The Massachusetts Rehabilitation Commission in partnership with Easter Seals MA is delighted to announce the receipt of funds from the Administration for Community Living (ACL) to expand the Massachusetts AT Loan program. Soon more residents with disabilities in the Commonwealth will be able to purchase assistive technology and build or repair their credit!
For over a dozen years, Easter Seals MA has operated the Massachusetts AT Loan program and helped residents apply for and obtain financial loans to purchase AT devices and services valued above $500. The Mass AT Loan program has provided these loans with a banking partner at a competitive interest rate and with favorable terms for repayment. Since 2005, the program has financed over $14 million to residents with disabilities and their family members; borrowers have purchased adapted vans, hearing aids, home modifications, environmental control units, and other devices to improve their quality of life or take advantage of new opportunities for work or study.
"The problem has been that with a traditional lender, the program has not been able to serve everyone," notes Eric Oddleifson, Assistant Vice President for Assistive Technology and Community Support Services for Easter Seals. "Applicants with no credit or a poor credit history have rarely been approved.”
Starting in January, however, the Mass AT Loan Program will seek precisely these applicants. Thanks to assistance from the Massachusetts Rehabilitation Commission's MassMATCH program and funding from ACL, the Mass AT Loan Program will expand to finance AT mini loans for devices and services with a very low fixed interest rate. Adults and seniors who have been unable to access credit and finance the equipment they need or want will have a supportive way to do so. "The fund will be directly administered by Easter Seals," says Oddleifson. "We understand the lives of applicants with disabilities and the transformative power of AT."
Ann Shor, Director of Independent Living & Assistive Technology at the Massachusetts Rehabilitation Commission sees an opportunity for the new fund to make a significant impact. "It's exciting to be able to offer this opportunity to all adults and seniors, but particularly for young adults," she says. "Transition-age students those ages 18 to 22 usually have no credit history but often need computers, specialized software, and training to be successful at school or work. The AT Mini Loan program could help a lot of young people to become financially independent and launch their own lives."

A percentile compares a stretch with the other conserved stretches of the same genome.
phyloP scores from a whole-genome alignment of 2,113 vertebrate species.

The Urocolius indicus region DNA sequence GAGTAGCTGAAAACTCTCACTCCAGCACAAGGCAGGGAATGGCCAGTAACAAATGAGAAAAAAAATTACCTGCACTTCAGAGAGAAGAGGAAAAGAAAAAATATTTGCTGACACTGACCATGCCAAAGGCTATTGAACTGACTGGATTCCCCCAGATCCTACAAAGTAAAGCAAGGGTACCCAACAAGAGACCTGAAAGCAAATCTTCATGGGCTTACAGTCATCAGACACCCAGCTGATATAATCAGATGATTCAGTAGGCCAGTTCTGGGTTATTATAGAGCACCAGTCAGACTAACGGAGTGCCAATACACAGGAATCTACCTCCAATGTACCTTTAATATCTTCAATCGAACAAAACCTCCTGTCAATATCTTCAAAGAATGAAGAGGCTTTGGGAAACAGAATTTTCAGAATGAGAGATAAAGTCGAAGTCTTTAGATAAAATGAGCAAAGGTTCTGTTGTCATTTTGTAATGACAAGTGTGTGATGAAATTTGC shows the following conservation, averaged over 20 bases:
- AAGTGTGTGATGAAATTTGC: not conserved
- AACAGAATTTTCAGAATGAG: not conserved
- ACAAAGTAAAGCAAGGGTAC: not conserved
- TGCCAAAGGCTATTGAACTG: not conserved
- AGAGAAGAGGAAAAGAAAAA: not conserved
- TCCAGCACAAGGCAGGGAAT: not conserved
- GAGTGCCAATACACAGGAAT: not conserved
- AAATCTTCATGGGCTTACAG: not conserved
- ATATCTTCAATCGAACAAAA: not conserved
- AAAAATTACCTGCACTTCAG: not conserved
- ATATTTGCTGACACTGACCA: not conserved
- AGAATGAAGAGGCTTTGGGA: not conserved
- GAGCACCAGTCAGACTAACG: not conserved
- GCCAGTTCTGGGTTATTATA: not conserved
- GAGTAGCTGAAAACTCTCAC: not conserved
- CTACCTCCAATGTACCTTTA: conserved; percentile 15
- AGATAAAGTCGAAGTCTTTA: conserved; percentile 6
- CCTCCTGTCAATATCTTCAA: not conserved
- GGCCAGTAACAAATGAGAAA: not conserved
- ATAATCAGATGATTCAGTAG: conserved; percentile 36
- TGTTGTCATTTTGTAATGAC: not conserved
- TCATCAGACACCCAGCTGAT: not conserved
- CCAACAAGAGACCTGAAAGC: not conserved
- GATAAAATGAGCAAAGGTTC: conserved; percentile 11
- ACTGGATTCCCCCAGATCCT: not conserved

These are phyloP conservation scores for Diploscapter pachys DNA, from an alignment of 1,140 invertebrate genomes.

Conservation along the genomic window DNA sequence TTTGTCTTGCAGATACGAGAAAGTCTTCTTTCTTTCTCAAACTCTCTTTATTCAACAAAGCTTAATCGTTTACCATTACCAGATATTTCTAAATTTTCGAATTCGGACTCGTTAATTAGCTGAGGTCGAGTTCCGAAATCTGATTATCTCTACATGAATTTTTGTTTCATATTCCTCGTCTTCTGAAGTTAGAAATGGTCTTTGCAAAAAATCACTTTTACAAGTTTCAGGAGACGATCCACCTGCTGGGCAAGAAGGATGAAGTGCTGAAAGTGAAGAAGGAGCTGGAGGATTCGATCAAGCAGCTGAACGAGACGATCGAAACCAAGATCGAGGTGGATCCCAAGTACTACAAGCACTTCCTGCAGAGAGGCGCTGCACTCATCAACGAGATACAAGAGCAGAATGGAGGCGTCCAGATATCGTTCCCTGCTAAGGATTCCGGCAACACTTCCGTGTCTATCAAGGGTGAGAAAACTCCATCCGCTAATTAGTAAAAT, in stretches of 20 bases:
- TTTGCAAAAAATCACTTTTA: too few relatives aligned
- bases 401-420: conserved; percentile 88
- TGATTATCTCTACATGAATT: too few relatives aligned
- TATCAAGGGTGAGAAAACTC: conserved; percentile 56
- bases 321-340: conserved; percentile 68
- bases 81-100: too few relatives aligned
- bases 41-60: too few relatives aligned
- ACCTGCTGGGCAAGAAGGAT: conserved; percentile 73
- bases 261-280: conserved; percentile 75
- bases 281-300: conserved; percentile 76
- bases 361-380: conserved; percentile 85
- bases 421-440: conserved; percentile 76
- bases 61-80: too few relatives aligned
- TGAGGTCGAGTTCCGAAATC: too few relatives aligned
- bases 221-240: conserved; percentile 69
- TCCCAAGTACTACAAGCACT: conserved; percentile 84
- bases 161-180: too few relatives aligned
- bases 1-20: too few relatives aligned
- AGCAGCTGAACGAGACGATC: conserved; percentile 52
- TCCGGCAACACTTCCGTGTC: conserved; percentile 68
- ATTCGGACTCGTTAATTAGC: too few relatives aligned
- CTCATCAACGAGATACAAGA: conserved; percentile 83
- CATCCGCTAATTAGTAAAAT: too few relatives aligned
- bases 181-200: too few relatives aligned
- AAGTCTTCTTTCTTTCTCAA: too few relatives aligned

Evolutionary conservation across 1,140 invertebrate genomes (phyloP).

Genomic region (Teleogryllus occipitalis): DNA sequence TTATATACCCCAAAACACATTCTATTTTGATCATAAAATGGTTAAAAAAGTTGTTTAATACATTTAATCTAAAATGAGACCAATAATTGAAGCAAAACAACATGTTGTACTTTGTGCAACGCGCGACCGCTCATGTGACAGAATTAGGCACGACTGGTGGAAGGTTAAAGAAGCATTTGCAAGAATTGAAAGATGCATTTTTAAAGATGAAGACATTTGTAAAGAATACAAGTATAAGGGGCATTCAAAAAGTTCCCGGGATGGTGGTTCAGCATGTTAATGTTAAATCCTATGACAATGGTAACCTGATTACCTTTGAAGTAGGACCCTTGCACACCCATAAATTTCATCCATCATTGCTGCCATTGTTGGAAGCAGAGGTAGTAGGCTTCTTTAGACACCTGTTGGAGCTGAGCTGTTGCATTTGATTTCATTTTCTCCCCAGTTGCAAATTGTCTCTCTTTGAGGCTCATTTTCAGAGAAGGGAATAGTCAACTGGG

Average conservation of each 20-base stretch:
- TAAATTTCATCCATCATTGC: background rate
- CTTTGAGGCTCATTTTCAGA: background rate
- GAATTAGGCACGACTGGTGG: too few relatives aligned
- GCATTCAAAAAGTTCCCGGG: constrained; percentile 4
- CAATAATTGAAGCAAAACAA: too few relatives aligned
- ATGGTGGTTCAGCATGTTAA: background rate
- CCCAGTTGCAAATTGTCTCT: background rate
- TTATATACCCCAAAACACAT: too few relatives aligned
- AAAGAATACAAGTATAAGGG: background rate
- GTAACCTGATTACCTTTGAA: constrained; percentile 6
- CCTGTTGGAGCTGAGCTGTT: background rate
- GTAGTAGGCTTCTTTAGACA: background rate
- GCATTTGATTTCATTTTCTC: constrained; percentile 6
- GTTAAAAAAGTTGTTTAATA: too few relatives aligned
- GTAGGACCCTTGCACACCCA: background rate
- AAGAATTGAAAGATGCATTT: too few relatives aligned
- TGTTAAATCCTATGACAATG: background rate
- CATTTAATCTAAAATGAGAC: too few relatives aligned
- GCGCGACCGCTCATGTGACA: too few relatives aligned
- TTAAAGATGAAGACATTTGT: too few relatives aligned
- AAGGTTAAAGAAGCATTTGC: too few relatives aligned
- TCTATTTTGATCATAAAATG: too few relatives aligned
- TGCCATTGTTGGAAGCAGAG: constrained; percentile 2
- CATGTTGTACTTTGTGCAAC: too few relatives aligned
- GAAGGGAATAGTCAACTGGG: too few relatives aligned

Massachusetts residents with disabilities and seniors, including people living on fixed incomes and with poor or no credit histories. Although the traditional loan program can be utilized to purchase needed AT between $500-$2,000 and is still an option, the mini loan program has a greater latitude to work with individuals with disabilities to obtain needed technology since all loan decisions are made by the program rather than a banking partner. Durable medical equipment is also considered AT.
For devices valued less than $500, consider the Long-term Device Loan Program. The LTDLP is available to households that can demonstrate financial need. Devices loaned through the LTDLP may be used for as long as it is needed at no charge to the borrower.
Information and an application form will be available online at http://www.massatloan.org/. Stay tuned!
The Mass. AT Loan Program is operated by Easter Seals MA and MassMATCH, the state's Assistive Technology Act program, administered by the Massachusetts Rehabilitation Commission. The Administration for Community Living is part of the US Department of Health and Human Services.